On this day July 10, 1962
Telstar, the world’s first communications satellite, is launched into orbit by NASA aboard a Delta rocket from Cape Canaveral.
Telstar 1 was the first privately sponsored space launch. A medium-altitude satellite, Telstar was placed in an elliptical orbit (completed once every 2 hours and 37 minutes), inclined at an angle of approximately 45 degrees to the equator, with perigee about 1000 km from Earth and apogee about 6000 km from Earth.
Because of this, its availability for transatlantic signals was limited to 20 minutes in each orbit that passed over the Atlantic Ocean.
Telstar 1, which had ushered in a new age of the benevolent use of technology, became a victim of technology during the Cold War. The day before Telstar 1 was launched, the United States had tested a high-altitude nuclear bomb (called Starfish Prime) which energized the Earth’s Van Allen Belt where Telstar 1 went into orbit.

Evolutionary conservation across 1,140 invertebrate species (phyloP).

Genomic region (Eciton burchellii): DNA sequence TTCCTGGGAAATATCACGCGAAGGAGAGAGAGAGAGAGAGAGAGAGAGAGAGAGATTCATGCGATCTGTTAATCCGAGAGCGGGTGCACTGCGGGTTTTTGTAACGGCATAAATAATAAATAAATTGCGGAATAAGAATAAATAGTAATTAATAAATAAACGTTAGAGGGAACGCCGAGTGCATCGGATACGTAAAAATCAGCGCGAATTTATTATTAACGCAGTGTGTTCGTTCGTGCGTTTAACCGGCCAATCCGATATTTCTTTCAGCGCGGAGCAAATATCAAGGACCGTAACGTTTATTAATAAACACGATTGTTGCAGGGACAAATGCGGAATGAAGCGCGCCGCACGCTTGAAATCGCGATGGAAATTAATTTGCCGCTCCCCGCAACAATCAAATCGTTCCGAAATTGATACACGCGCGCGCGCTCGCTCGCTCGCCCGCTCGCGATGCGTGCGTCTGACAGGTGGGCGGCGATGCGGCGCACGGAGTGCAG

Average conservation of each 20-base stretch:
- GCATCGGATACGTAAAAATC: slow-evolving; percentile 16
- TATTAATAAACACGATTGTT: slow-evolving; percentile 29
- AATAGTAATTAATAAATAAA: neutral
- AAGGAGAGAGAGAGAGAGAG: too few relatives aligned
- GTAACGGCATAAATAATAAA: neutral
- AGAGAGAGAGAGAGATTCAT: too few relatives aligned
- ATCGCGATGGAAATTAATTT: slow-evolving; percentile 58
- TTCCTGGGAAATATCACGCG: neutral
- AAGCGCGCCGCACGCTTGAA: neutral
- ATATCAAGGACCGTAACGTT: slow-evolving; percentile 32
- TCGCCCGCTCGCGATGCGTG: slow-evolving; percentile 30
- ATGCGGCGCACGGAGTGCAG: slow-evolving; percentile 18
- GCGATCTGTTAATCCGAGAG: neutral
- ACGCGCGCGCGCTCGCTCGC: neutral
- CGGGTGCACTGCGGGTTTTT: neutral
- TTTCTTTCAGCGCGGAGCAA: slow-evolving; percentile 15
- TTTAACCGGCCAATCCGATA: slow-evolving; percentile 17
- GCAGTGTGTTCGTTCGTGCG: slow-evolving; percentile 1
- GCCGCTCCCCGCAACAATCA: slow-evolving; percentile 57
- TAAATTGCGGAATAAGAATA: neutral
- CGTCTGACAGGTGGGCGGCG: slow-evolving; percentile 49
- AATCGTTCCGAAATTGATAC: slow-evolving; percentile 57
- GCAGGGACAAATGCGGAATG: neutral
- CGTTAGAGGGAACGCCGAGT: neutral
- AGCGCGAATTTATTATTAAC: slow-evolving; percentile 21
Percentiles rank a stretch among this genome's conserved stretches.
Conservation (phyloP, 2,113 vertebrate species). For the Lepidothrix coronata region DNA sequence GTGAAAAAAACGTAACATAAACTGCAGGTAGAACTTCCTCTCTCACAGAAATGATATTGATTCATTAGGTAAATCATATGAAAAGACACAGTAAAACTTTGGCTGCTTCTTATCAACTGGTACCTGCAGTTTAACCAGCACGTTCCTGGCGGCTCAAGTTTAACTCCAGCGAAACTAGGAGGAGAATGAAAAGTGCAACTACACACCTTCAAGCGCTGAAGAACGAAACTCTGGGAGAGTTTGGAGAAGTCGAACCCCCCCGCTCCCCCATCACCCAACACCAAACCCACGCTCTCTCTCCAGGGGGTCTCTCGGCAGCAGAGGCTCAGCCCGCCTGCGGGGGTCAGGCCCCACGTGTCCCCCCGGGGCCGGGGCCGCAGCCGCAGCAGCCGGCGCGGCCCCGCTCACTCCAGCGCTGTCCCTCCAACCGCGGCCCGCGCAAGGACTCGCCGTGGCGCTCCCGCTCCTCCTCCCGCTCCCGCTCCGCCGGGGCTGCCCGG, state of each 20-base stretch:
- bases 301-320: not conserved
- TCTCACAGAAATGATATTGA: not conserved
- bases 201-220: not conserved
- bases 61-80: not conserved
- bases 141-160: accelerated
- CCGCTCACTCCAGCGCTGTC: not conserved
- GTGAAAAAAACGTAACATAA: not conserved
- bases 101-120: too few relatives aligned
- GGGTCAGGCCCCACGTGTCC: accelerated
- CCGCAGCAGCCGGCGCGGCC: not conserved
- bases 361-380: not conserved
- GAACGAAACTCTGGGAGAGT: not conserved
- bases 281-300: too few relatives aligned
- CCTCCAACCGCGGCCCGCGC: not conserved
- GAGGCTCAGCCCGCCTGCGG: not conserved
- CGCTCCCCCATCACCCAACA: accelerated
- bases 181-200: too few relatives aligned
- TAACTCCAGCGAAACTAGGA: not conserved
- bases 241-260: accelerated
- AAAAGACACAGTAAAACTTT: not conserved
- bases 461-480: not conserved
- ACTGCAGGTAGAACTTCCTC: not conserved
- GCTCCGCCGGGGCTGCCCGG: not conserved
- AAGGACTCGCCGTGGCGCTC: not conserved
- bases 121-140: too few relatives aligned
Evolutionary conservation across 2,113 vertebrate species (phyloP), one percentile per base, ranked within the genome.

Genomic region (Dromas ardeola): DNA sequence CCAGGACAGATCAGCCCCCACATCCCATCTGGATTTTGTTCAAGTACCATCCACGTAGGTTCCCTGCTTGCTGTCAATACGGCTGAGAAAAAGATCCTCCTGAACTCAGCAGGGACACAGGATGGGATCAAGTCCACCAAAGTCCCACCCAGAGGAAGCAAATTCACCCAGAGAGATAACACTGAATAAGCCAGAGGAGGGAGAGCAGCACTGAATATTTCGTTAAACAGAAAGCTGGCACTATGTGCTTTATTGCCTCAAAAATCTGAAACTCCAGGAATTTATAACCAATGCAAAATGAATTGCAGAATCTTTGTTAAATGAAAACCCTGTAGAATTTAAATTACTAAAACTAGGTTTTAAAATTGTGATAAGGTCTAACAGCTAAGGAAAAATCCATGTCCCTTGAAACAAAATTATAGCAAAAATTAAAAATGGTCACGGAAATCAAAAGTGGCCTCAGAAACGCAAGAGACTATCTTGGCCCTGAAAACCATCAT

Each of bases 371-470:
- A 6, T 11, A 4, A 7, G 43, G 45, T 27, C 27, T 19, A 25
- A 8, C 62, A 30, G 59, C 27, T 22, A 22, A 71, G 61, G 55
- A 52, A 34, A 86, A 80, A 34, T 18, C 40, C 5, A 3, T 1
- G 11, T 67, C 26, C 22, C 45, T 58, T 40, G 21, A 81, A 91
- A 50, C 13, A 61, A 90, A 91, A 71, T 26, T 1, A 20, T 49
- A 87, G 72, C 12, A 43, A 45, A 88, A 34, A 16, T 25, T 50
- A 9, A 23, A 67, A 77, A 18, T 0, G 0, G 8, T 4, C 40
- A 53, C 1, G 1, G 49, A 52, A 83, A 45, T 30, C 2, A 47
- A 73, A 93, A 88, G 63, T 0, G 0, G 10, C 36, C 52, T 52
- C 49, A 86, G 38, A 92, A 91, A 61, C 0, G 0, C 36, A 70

This vast increase in radiation, combined with subsequent high-altitude blasts, including a Soviet test in October, overwhelmed Telstar’s fragile transistors; it went out of service in early December, but was restarted by a workaround in early January 1963. The additional radiation associated with its return to full sunlight once again caused a transistor failure, this time irreparably, and Telstar 1 went out of service on February 21, 1963.
According to the US Space Objects Registry, Telstar 1 and 2 were still in orbit as of June 2009.
Experiments continued, and by 1964, two Telstars, two Relay units (from RCA), and two Syncom units (from the Hughes Aircraft Company) had operated successfully in space. Syncom 2 was the first geosynchronous satellite and its successor, Syncom 3, broadcast pictures from the 1964 Summer Olympics. The first commercial geosynchronous satellite was Intelsat I (“Early Bird”) launched in 1965.